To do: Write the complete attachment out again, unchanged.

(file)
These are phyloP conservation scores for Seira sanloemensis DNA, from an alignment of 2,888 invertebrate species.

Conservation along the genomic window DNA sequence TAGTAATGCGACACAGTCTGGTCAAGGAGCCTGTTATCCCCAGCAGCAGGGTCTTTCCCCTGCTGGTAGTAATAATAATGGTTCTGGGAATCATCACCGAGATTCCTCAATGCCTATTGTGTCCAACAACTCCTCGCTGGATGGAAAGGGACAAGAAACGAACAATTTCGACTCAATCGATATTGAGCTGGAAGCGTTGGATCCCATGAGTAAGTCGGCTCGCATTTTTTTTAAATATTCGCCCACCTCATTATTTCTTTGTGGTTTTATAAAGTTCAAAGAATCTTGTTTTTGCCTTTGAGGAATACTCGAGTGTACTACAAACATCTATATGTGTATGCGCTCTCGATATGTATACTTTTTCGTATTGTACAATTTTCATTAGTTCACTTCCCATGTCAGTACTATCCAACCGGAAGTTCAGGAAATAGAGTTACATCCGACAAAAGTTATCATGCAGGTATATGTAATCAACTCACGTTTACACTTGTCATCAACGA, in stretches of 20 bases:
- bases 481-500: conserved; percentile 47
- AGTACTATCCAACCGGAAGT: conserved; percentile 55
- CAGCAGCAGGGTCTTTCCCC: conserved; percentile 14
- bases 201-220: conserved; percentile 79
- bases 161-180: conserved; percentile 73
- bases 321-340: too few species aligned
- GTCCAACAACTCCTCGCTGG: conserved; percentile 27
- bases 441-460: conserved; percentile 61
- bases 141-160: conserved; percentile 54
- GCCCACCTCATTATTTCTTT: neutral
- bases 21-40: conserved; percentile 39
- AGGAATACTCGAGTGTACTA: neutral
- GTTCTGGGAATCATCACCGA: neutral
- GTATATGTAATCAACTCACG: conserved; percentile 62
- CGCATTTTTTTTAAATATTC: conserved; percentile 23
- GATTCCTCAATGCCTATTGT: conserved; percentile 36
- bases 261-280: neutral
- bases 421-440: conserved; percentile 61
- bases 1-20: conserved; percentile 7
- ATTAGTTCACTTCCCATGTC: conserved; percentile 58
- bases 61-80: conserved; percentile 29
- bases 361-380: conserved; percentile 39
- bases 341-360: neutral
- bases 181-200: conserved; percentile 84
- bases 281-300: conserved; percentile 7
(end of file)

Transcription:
These are phyloP conservation scores for Seira sanloemensis DNA, from an alignment of 2,888 invertebrate species.

Conservation along the genomic window DNA sequence TAGTAATGCGACACAGTCTGGTCAAGGAGCCTGTTATCCCCAGCAGCAGGGTCTTTCCCCTGCTGGTAGTAATAATAATGGTTCTGGGAATCATCACCGAGATTCCTCAATGCCTATTGTGTCCAACAACTCCTCGCTGGATGGAAAGGGACAAGAAACGAACAATTTCGACTCAATCGATATTGAGCTGGAAGCGTTGGATCCCATGAGTAAGTCGGCTCGCATTTTTTTTAAATATTCGCCCACCTCATTATTTCTTTGTGGTTTTATAAAGTTCAAAGAATCTTGTTTTTGCCTTTGAGGAATACTCGAGTGTACTACAAACATCTATATGTGTATGCGCTCTCGATATGTATACTTTTTCGTATTGTACAATTTTCATTAGTTCACTTCCCATGTCAGTACTATCCAACCGGAAGTTCAGGAAATAGAGTTACATCCGACAAAAGTTATCATGCAGGTATATGTAATCAACTCACGTTTACACTTGTCATCAACGA, in stretches of 20 bases:
- bases 481-500: conserved; percentile 47
- AGTACTATCCAACCGGAAGT: conserved; percentile 55
- CAGCAGCAGGGTCTTTCCCC: conserved; percentile 14
- bases 201-220: conserved; percentile 79
- bases 161-180: conserved; percentile 73
- bases 321-340: too few species aligned
- GTCCAACAACTCCTCGCTGG: conserved; percentile 27
- bases 441-460: conserved; percentile 61
- bases 141-160: conserved; percentile 54
- GCCCACCTCATTATTTCTTT: neutral
- bases 21-40: conserved; percentile 39
- AGGAATACTCGAGTGTACTA: neutral
- GTTCTGGGAATCATCACCGA: neutral
- GTATATGTAATCAACTCACG: conserved; percentile 62
- CGCATTTTTTTTAAATATTC: conserved; percentile 23
- GATTCCTCAATGCCTATTGT: conserved; percentile 36
- bases 261-280: neutral
- bases 421-440: conserved; percentile 61
- bases 1-20: conserved; percentile 7
- ATTAGTTCACTTCCCATGTC: conserved; percentile 58
- bases 61-80: conserved; percentile 29
- bases 361-380: conserved; percentile 39
- bases 341-360: neutral
- bases 181-200: conserved; percentile 84
- bases 281-300: conserved; percentile 7